South Asia is back on the spot market for liquefied natural gas (LNG) as prices have dipped to the lowest in a year and a half, prompting the price-sensitive buyers in the region to buy the fuel which was prohibitively expensive six months ago.

South Asian economies India, Pakistan, and Bangladesh have shown signs of activity on the spot LNG market in recent weeks, encouraged by the more than 70% slump in prices since the record highs seen in August 2022.

The return of South Asia to LNG purchases could at least partially curb the region’s high coal consumption and imports this year, according to Reuters’ Global Energy Transition Columnist Gavin Maguire.

Yet, more gas demand in South Asia – coupled with an expected rebound in demand in China – could also tighten the LNG market and intensify the competition with Europe for spot LNG supply in the summer. This, in turn, will lead to a return of higher spot LNG prices, which the cash-strapped governments of Pakistan and Bangladesh will not be able to afford—again.

Asia Spot LNG Drops To Lowest Since August 2021

Last week, Asia’s spot LNG prices dipped – for yet another week – by 8.1% to around $17 per million British thermal units (MMBtu) for March delivery, while LNG for April delivery was even lower, at $16.50 per MMBtu, according to estimates from industry sources cited by Reuters.

The price decline, to the lowest level since August 2021, has incentivized price-sensitive LNG customers in south Asia, such as Bangladesh, Thailand, and India, to return to the spot market they abandoned last year amid surging prices.

“We are back in the comfort zone of many price-sensitive South and Southeast Asian buyers. Accordingly, we have seen Thailand and Bangladesh most recently,” Kaushal Ramesh, senior LNG analyst at Rystad Energy, told Reuters earlier this month.

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So far this year, Asian spot LNG prices have slid by around 40% and are more than 70% lower from the record $70 per MMBtu in August 2022.

South Asia Back To Buying Spot LNG… 

The markedly lower spot LNG prices have prompted India, Bangladesh, and Thailand to seek to buy LNG cargoes by the middle of this year. Bangladesh is returning to the spot market after halting tenders to buy the fuel in July 2022 as prices soared amid Europe’s rush to procure LNG for this winter without much of the previous supply of Russian pipeline gas.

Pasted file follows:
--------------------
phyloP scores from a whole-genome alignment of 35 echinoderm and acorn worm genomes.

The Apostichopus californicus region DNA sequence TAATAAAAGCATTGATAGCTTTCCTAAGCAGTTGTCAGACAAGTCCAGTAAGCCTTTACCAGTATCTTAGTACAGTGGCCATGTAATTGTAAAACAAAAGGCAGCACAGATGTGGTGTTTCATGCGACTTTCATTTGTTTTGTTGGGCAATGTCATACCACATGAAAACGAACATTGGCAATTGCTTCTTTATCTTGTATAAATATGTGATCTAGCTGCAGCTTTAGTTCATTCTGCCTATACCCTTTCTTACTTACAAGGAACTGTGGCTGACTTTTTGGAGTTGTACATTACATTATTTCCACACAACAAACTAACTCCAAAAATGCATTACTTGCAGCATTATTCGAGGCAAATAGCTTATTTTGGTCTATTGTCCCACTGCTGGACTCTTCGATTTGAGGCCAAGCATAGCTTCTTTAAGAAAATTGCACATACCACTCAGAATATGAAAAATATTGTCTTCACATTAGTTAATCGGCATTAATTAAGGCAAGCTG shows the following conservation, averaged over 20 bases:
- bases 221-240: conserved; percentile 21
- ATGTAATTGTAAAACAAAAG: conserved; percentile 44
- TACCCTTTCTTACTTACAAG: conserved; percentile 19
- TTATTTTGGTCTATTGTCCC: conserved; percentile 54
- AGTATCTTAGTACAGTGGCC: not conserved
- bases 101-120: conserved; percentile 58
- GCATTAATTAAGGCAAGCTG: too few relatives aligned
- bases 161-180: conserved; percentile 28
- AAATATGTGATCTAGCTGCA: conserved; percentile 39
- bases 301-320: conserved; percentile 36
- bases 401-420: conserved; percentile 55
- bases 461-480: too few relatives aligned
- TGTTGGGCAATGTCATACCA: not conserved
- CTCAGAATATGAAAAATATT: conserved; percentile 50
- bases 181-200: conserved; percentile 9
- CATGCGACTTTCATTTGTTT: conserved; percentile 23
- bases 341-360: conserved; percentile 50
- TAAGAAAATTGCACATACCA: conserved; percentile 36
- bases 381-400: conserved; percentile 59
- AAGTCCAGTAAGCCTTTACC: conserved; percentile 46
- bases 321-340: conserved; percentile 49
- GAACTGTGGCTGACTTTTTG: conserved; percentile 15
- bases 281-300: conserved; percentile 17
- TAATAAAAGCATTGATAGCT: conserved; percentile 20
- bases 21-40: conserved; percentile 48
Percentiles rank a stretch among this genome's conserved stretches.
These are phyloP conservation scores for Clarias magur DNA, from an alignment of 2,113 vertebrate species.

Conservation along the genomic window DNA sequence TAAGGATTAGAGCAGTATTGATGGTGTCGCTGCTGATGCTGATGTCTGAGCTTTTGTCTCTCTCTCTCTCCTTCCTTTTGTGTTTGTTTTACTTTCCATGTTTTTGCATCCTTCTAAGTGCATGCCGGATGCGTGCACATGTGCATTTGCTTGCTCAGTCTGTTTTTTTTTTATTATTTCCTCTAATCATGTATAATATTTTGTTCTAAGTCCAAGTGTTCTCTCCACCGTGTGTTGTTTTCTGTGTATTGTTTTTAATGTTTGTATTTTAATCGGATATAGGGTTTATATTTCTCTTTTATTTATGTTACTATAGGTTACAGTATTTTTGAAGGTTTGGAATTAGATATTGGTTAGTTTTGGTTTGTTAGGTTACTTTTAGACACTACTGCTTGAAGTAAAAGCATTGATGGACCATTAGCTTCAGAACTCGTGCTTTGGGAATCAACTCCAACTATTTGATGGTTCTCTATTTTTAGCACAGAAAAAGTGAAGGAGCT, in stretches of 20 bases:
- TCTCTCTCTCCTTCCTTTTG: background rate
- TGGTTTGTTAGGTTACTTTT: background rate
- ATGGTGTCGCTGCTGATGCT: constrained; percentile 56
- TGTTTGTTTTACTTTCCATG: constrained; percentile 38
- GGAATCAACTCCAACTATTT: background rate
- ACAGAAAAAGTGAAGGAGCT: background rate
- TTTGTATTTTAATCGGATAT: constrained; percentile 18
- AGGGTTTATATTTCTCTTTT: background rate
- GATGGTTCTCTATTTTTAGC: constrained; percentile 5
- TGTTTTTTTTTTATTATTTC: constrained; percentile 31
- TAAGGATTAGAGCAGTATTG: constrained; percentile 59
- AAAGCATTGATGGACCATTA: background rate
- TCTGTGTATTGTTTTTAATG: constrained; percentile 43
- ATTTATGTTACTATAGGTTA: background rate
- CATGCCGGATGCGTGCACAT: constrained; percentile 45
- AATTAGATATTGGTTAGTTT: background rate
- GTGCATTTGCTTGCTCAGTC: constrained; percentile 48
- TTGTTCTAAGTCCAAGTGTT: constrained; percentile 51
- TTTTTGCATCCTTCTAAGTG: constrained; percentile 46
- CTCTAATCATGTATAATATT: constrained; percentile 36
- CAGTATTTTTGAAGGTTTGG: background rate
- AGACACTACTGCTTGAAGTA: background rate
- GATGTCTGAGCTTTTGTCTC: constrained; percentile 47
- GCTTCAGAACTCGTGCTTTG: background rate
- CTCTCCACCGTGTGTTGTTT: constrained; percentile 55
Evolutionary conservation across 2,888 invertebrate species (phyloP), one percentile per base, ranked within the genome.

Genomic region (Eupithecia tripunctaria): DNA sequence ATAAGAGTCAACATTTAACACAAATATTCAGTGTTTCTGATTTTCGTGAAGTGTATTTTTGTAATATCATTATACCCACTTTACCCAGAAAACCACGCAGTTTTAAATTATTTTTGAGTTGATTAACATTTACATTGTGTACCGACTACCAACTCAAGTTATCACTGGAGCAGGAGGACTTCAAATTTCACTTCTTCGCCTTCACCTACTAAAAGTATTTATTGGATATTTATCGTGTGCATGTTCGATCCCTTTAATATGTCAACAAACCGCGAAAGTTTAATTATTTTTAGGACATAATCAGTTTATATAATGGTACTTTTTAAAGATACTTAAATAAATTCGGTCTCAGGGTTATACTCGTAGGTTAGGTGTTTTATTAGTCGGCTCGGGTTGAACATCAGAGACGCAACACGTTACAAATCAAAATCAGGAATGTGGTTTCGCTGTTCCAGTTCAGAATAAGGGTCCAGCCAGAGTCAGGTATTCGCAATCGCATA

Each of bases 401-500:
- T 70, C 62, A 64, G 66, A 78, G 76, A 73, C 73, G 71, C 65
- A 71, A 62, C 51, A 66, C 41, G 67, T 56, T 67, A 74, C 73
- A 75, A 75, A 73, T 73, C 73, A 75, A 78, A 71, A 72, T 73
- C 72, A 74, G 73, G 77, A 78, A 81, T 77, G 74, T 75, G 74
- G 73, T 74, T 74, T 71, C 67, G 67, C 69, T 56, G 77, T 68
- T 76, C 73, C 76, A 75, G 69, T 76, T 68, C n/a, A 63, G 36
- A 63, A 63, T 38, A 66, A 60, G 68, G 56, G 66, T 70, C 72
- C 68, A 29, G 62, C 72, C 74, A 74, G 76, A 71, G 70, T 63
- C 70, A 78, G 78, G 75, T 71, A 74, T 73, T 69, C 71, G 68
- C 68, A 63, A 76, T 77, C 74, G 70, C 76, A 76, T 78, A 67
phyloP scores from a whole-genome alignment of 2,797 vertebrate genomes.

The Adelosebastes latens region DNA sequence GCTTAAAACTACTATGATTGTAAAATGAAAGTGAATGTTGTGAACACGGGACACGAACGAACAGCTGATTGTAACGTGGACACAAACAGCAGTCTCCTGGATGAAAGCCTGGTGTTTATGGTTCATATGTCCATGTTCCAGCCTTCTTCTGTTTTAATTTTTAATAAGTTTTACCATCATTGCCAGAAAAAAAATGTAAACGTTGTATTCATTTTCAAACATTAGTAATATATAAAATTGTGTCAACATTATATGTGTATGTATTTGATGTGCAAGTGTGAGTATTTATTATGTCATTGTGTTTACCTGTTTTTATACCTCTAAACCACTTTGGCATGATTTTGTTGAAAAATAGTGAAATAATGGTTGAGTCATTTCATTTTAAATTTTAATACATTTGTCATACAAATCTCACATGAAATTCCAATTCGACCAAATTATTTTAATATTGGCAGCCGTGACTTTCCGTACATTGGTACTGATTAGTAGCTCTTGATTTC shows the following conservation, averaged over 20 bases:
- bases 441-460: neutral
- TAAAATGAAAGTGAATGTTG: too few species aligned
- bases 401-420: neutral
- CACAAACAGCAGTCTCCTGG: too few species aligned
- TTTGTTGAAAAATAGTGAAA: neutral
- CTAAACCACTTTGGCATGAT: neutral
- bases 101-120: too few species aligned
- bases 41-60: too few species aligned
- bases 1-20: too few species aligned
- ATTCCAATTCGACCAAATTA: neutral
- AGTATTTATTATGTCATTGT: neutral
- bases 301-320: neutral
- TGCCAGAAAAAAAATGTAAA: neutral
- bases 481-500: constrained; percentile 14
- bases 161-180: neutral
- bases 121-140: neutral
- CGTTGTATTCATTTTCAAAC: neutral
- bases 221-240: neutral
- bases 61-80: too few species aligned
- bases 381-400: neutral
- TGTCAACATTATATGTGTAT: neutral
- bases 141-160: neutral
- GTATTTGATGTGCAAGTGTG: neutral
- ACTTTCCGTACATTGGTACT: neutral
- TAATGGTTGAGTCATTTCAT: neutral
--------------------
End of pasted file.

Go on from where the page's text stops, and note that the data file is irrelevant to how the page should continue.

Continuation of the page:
Petrobangla, the state-owned firm arranging LNG imports for Bangladesh, plans to buy between 10 and 12 cargoes on the spot market by June, a senior official at the company told Reuters earlier this month. Spot prices are still higher than contracted supply, and Bangladesh is seeking long-term deals.

“We are also trying to secure LNG from long-term partners, but it looks like they are unable to provide this year,” the official said.

Global long-term LNG contracts are sold out until 2026, a survey of Japanese companies conducted by the local trade ministry showed at the end of last year.

India also expects to boost its LNG imports this year as prices have eased, the biggest gas importer in the country, Petronet, said last month.

In India, LNG imports fell by 15.2% in 2022, but the total cost increased by 44.5% due to high LNG prices, the Institute for Energy Economics & Financial Analysis said in a report this week. Bangladesh’s LNG imports fell by 16% last year, while Pakistan’s LNG consumption slumped by 18.9% in 2022 due to high prices and the unavailability of fuel, IEEFA said.

“Similar to Bangladesh, Pakistan’s foreign currency reserves are depleting rapidly due to the country’s high dependence on imported fossil fuels and skyrocketing commodity prices,” IEEFA noted.

…For How Long?

Going forward, rising concerns over fuel supply security and affordability of LNG have downgraded the prospects for LNG demand growth in the region, according to the institute.

“In Asia, LNG has now earned a reputation as an expensive and unreliable fuel source, clouding future demand,” said IEEFA.

LNG demand in Asia this year is set to increase, thanks to the Chinese reopening and the return of South Asia to the spot market.

However, South Asia’s price-sensitive buyers could face another challenge in procuring spot supply later this year as the Europe-Asia competition for attracting LNG cargoes is set to intensify, leading to higher prices.

The race to ensure supply for next winter hasn’t even started in earnest yet. Prices are set to hold higher than before the Russian invasion of Ukraine through the summer as Europe will face stiffer competition from Asia for LNG supply. Europe’s natural gas futures point to structurally higher prices for the rest of the year, as Europe will soon have to start filling inventories for the 2023/2024 winter.

“Going forward, it will be a tug of war for the marginal cargo. We do see more shift of flow into Asia and of course the prices of the LNG in Europe and Asia will, to some extent decide where the cargoes will be flowing,” Oystein Kalleklev, the chief executive of shipping firm Flex LNG, said on the company’s earnings call this week.

By Tsvetana Paraskova for Oilprice.com

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